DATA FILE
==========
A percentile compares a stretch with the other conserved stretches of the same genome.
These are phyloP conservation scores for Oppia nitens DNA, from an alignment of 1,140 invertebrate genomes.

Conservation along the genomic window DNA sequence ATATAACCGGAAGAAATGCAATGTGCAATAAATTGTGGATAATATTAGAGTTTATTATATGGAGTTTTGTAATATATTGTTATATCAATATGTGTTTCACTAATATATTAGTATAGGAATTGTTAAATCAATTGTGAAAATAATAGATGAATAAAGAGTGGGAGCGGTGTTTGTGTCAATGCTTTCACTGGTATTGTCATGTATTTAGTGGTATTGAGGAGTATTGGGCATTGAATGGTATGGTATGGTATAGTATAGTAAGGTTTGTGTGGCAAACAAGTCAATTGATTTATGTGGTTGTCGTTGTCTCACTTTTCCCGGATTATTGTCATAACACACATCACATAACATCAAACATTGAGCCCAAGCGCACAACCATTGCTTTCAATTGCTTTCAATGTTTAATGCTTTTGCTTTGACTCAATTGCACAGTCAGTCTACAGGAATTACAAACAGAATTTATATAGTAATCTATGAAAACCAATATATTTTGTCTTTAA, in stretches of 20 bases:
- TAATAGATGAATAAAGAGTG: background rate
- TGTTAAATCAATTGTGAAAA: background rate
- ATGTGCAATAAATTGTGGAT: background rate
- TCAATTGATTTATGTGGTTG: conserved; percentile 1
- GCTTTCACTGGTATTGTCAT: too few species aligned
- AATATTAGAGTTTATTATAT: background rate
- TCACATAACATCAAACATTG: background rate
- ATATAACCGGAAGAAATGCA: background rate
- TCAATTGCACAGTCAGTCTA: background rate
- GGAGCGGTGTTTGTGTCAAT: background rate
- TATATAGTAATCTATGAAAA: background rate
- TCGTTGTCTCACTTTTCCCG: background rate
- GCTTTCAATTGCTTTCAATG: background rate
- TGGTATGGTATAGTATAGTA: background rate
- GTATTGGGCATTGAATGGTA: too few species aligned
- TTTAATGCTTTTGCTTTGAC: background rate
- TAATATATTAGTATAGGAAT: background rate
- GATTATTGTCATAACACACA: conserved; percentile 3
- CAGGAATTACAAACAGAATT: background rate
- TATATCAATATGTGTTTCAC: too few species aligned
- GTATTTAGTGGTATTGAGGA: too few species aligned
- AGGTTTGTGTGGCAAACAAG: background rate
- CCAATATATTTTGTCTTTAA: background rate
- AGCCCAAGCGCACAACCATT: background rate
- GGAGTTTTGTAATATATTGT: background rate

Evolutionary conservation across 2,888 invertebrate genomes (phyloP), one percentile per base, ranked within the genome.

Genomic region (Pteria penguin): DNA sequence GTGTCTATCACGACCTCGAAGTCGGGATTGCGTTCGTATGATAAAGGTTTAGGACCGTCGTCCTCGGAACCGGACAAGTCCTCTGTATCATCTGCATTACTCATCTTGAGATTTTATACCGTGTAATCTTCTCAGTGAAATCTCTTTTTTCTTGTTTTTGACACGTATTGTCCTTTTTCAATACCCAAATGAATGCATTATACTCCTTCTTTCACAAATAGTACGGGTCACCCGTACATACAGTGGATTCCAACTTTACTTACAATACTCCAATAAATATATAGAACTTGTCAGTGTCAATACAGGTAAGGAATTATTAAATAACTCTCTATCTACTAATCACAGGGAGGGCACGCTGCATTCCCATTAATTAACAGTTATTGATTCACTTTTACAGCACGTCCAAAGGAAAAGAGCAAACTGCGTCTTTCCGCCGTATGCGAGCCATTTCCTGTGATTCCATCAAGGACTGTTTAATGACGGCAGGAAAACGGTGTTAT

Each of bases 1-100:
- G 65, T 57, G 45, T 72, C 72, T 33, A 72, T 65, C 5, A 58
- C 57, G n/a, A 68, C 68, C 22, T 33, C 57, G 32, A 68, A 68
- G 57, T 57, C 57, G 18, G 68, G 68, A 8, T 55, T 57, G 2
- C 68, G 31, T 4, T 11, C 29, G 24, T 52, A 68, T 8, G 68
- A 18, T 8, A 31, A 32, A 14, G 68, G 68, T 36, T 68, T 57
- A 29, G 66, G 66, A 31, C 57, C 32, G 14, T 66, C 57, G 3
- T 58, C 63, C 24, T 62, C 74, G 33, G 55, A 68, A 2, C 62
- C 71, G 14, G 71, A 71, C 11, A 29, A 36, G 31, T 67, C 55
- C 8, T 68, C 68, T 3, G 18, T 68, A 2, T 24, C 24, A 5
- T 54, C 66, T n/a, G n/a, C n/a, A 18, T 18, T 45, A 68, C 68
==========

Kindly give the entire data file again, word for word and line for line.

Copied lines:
A percentile compares a stretch with the other conserved stretches of the same genome.
These are phyloP conservation scores for Oppia nitens DNA, from an alignment of 1,140 invertebrate genomes.

Conservation along the genomic window DNA sequence ATATAACCGGAAGAAATGCAATGTGCAATAAATTGTGGATAATATTAGAGTTTATTATATGGAGTTTTGTAATATATTGTTATATCAATATGTGTTTCACTAATATATTAGTATAGGAATTGTTAAATCAATTGTGAAAATAATAGATGAATAAAGAGTGGGAGCGGTGTTTGTGTCAATGCTTTCACTGGTATTGTCATGTATTTAGTGGTATTGAGGAGTATTGGGCATTGAATGGTATGGTATGGTATAGTATAGTAAGGTTTGTGTGGCAAACAAGTCAATTGATTTATGTGGTTGTCGTTGTCTCACTTTTCCCGGATTATTGTCATAACACACATCACATAACATCAAACATTGAGCCCAAGCGCACAACCATTGCTTTCAATTGCTTTCAATGTTTAATGCTTTTGCTTTGACTCAATTGCACAGTCAGTCTACAGGAATTACAAACAGAATTTATATAGTAATCTATGAAAACCAATATATTTTGTCTTTAA, in stretches of 20 bases:
- TAATAGATGAATAAAGAGTG: background rate
- TGTTAAATCAATTGTGAAAA: background rate
- ATGTGCAATAAATTGTGGAT: background rate
- TCAATTGATTTATGTGGTTG: conserved; percentile 1
- GCTTTCACTGGTATTGTCAT: too few species aligned
- AATATTAGAGTTTATTATAT: background rate
- TCACATAACATCAAACATTG: background rate
- ATATAACCGGAAGAAATGCA: background rate
- TCAATTGCACAGTCAGTCTA: background rate
- GGAGCGGTGTTTGTGTCAAT: background rate
- TATATAGTAATCTATGAAAA: background rate
- TCGTTGTCTCACTTTTCCCG: background rate
- GCTTTCAATTGCTTTCAATG: background rate
- TGGTATGGTATAGTATAGTA: background rate
- GTATTGGGCATTGAATGGTA: too few species aligned
- TTTAATGCTTTTGCTTTGAC: background rate
- TAATATATTAGTATAGGAAT: background rate
- GATTATTGTCATAACACACA: conserved; percentile 3
- CAGGAATTACAAACAGAATT: background rate
- TATATCAATATGTGTTTCAC: too few species aligned
- GTATTTAGTGGTATTGAGGA: too few species aligned
- AGGTTTGTGTGGCAAACAAG: background rate
- CCAATATATTTTGTCTTTAA: background rate
- AGCCCAAGCGCACAACCATT: background rate
- GGAGTTTTGTAATATATTGT: background rate

Evolutionary conservation across 2,888 invertebrate genomes (phyloP), one percentile per base, ranked within the genome.

Genomic region (Pteria penguin): DNA sequence GTGTCTATCACGACCTCGAAGTCGGGATTGCGTTCGTATGATAAAGGTTTAGGACCGTCGTCCTCGGAACCGGACAAGTCCTCTGTATCATCTGCATTACTCATCTTGAGATTTTATACCGTGTAATCTTCTCAGTGAAATCTCTTTTTTCTTGTTTTTGACACGTATTGTCCTTTTTCAATACCCAAATGAATGCATTATACTCCTTCTTTCACAAATAGTACGGGTCACCCGTACATACAGTGGATTCCAACTTTACTTACAATACTCCAATAAATATATAGAACTTGTCAGTGTCAATACAGGTAAGGAATTATTAAATAACTCTCTATCTACTAATCACAGGGAGGGCACGCTGCATTCCCATTAATTAACAGTTATTGATTCACTTTTACAGCACGTCCAAAGGAAAAGAGCAAACTGCGTCTTTCCGCCGTATGCGAGCCATTTCCTGTGATTCCATCAAGGACTGTTTAATGACGGCAGGAAAACGGTGTTAT

Each of bases 1-100:
- G 65, T 57, G 45, T 72, C 72, T 33, A 72, T 65, C 5, A 58
- C 57, G n/a, A 68, C 68, C 22, T 33, C 57, G 32, A 68, A 68
- G 57, T 57, C 57, G 18, G 68, G 68, A 8, T 55, T 57, G 2
- C 68, G 31, T 4, T 11, C 29, G 24, T 52, A 68, T 8, G 68
- A 18, T 8, A 31, A 32, A 14, G 68, G 68, T 36, T 68, T 57
- A 29, G 66, G 66, A 31, C 57, C 32, G 14, T 66, C 57, G 3
- T 58, C 63, C 24, T 62, C 74, G 33, G 55, A 68, A 2, C 62
- C 71, G 14, G 71, A 71, C 11, A 29, A 36, G 31, T 67, C 55
- C 8, T 68, C 68, T 3, G 18, T 68, A 2, T 24, C 24, A 5
- T 54, C 66, T n/a, G n/a, C n/a, A 18, T 18, T 45, A 68, C 68